Michael Warren offered an internet course consisting of hours of video purporting to teach people how to obtain ownership of homes without actually having to pay for them, but instead filing some kind of paperwork.

Tessa Modiri, a dentist, and her husband, Cesar Tellez-Zuniga, a real estate agent from Carroll County, fell for the scam, their attorneys said.

From June 16-22, 2021, Warren, Modiri and Tellez-Zuniga were part of a group of people who occupied a 10,000-square-foot mansion, valued at more than $1 million and situated on 2 acres of land on Falls Road in Baltimore County that was up for sale. Someone taped what law enforcement described as legal documents to the windows and placed chains across the driveways with “No Trespassing” signs on them, Baltimore County Police said.

Modiri believed their actions were legal and even filed a lawsuit claiming ownership of the home.

“Access to the inside of the property was gained by way of a broken back door on the residence,” Modiri wrote in the complaint. “Upon entry I noticed that the property was clearly abandoned. It was completely vacant and barren.”

When law enforcement took Warren into custody, he had credit cards issued to “Byqahyah Moeshe” and “Sovo Privatization” and used language similar to members of the sovereign citizens movement, police said. The FBI considers the movement — in which members believe they’re separate from the United States and don’t have to answer to government authority — a domestic terrorism threat.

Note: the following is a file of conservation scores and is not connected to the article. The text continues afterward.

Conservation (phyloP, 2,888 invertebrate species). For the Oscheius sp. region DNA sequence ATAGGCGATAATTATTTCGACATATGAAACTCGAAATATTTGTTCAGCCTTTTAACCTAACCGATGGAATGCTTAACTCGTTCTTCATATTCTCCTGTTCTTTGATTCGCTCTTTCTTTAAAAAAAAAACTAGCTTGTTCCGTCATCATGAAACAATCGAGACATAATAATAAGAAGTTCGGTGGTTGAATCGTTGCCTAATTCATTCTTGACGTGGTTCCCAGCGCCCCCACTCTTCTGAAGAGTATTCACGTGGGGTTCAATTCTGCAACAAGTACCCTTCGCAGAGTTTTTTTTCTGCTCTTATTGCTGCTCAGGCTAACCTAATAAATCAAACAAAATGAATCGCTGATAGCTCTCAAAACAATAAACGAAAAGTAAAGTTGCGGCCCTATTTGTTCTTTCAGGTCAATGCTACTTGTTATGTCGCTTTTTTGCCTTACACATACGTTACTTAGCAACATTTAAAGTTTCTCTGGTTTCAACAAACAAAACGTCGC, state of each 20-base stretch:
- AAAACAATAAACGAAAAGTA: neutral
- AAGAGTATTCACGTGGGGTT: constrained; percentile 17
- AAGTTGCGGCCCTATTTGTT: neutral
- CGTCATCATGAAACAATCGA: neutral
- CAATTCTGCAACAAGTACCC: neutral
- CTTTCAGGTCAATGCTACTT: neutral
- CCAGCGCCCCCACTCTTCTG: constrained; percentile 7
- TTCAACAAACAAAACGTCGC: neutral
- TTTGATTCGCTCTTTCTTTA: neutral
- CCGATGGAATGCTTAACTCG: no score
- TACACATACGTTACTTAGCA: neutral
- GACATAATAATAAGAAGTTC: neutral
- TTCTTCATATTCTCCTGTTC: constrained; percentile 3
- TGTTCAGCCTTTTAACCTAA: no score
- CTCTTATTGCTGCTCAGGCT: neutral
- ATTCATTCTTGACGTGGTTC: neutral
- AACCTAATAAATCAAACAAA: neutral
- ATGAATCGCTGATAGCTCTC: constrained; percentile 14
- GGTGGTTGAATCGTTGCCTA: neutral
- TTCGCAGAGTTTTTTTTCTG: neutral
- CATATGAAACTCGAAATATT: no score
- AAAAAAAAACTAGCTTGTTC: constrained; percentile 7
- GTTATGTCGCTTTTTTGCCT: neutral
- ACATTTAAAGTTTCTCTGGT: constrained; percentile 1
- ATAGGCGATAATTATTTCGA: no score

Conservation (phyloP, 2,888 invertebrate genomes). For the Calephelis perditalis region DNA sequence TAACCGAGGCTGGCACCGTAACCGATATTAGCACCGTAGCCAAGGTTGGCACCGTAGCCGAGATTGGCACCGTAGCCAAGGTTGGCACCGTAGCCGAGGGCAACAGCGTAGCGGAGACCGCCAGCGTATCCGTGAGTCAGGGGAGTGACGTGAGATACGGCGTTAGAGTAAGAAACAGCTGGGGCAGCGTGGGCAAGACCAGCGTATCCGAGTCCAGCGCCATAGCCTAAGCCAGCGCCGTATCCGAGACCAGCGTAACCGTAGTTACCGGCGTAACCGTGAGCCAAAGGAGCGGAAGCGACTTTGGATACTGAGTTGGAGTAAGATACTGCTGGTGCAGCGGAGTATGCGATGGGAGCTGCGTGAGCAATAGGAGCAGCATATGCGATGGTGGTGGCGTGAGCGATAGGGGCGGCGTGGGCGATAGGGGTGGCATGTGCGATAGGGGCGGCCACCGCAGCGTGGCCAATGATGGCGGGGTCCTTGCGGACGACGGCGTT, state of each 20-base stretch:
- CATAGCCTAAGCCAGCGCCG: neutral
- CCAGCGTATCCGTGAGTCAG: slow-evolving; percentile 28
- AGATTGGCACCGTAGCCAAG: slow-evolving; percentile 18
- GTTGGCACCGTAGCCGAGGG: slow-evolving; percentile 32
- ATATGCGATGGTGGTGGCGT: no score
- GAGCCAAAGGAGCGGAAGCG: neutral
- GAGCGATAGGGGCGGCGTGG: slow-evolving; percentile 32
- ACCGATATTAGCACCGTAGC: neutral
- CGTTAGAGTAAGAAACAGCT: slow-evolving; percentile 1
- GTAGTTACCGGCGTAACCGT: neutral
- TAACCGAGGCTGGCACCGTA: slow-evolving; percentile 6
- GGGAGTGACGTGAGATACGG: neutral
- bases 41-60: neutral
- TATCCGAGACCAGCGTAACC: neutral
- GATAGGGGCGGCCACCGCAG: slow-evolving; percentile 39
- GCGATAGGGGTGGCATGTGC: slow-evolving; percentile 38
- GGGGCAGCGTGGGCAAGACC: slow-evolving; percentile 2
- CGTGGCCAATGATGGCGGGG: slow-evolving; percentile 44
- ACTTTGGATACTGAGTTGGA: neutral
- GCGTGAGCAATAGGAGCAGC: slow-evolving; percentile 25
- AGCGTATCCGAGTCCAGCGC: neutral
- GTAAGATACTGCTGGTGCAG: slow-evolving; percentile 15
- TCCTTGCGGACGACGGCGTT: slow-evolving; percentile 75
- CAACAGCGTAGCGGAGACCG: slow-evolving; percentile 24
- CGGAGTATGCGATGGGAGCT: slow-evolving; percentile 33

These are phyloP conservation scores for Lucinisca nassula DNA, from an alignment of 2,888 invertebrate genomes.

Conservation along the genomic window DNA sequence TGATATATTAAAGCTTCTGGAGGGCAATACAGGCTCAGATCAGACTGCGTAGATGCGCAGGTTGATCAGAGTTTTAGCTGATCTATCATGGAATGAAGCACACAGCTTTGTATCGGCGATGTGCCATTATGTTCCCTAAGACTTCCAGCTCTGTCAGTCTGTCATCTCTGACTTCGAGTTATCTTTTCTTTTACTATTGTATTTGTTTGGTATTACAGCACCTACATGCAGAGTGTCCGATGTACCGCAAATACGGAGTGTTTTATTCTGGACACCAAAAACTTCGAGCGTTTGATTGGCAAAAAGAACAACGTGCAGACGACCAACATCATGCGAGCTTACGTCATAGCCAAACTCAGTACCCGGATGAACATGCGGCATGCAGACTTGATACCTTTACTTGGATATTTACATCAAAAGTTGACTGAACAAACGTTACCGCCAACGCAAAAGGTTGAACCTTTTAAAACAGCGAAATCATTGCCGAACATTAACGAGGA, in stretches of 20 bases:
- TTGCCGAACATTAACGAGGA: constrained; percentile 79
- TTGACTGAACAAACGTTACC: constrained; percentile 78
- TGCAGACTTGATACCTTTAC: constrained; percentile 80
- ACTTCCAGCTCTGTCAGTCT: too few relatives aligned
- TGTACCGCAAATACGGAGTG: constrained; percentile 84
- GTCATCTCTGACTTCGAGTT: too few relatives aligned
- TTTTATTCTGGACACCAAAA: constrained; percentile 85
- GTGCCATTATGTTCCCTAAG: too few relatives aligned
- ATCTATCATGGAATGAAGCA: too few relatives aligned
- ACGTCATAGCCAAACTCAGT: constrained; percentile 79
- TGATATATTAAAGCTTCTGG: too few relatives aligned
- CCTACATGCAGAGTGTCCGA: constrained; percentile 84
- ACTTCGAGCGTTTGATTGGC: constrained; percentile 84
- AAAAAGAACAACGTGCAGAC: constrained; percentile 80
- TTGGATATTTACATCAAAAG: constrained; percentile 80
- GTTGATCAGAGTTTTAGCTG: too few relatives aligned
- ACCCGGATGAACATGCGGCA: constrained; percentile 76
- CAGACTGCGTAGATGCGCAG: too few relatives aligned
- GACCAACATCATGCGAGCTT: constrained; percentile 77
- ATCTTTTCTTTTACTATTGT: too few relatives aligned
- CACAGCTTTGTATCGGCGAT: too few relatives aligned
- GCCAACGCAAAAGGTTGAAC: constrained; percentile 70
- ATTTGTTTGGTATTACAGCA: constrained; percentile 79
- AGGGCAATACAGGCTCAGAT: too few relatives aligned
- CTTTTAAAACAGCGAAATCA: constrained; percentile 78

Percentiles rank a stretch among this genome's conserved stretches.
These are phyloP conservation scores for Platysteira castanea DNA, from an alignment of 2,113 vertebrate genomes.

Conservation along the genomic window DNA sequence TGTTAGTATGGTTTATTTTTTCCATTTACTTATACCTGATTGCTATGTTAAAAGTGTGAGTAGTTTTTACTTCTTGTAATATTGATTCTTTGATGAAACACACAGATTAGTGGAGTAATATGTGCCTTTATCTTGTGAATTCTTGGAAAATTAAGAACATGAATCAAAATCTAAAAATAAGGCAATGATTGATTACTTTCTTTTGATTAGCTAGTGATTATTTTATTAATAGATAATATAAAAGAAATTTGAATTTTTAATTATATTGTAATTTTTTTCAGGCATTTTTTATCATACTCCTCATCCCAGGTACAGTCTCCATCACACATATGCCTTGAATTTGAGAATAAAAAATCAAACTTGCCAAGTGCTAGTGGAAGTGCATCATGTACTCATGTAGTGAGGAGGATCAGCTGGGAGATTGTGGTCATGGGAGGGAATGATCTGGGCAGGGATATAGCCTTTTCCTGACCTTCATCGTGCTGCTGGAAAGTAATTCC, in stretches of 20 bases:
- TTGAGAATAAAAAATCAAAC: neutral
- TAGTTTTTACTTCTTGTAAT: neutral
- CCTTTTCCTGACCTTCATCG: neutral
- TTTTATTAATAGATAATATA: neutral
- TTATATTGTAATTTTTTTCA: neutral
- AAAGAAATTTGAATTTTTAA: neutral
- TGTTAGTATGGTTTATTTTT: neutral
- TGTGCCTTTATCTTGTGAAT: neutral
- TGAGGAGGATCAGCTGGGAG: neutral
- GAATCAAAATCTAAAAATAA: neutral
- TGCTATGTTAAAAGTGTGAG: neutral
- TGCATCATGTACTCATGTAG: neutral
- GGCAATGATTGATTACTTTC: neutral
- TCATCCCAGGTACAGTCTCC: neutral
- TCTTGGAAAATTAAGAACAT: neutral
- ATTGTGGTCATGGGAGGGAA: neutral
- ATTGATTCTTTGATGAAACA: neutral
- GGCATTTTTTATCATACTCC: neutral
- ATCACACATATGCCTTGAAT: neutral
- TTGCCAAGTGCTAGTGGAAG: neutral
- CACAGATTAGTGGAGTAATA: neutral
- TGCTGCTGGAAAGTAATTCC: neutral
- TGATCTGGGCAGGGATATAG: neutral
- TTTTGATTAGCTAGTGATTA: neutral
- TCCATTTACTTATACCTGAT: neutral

More than one year later, Modiri, 37, and Tellez-Zuniga, 30, both of Bel Air, entered Alford pleas on Thursday in Baltimore County Circuit Court to charges of trespassing. That means they maintained their innocence but acknowledged that prosecutors had enough evidence to obtain a conviction.

Circuit Judge Andrew M. Battista struck the findings of guilt and sentenced them to probation before judgment. That’s what the state had recommended in the cases.

“They were the victims in this — they were taken in by a con man,” said Craig Kadish, Modiri’s attorney, outside the courtroom. “And leave no doubt: Mr. Warren is a consummate con man.”

Kadish said his client has no criminal record and would not have filed the lawsuit laying claim to the mansion if she knew her actions were illegal. “Criminals hide their identities, right?” he said. “You don’t put it out there in the public domain.”

“Obviously, Dr. Modiri’s a smart lady. She was duped. She was a victim,” Kadish said. “From the moment they realized this was not a legal act, they immediately went and tried to fix every single thing they could,” he later added.

He described the resolution in her case as the “right outcome for this situation.”

Tellez-Zuniga’s attorney, Andrew Alperstein, said his client acted under an honest but unreasonable belief that his actions were legal.

Alperstein emphasized that his client’s conduct, though, was not lawful.

Modiri and Tellez-Zuniga were on vacation out of state and appeared via Zoom for the court proceedings. They declined to make statements before sentencing.

Following the hearing, Assistant State’s Attorney Hannah Bruchman declined to comment.

The state dropped charges including burglary, malicious destruction of property and conspiracy.

Warren, 45, of Bel Air, previously entered Alford pleas to burglary and illegal possession of a regulated firearm and was sentenced to 10 years in prison, with all but three years suspended. He received credit for the 308 days that he spent incarcerated awaiting trial.

Meanwhile, the Baltimore County State’s Attorney’s office dropped the charges against a woman, 38, of Moorestown, New Jersey, who was also a member of the group. Another woman member, Kia Dyer, 35, of Cockeysville, is set to appear on July 8 for a motions hearing.

The home sold later in 2021 for $1.1 million, according to property records.

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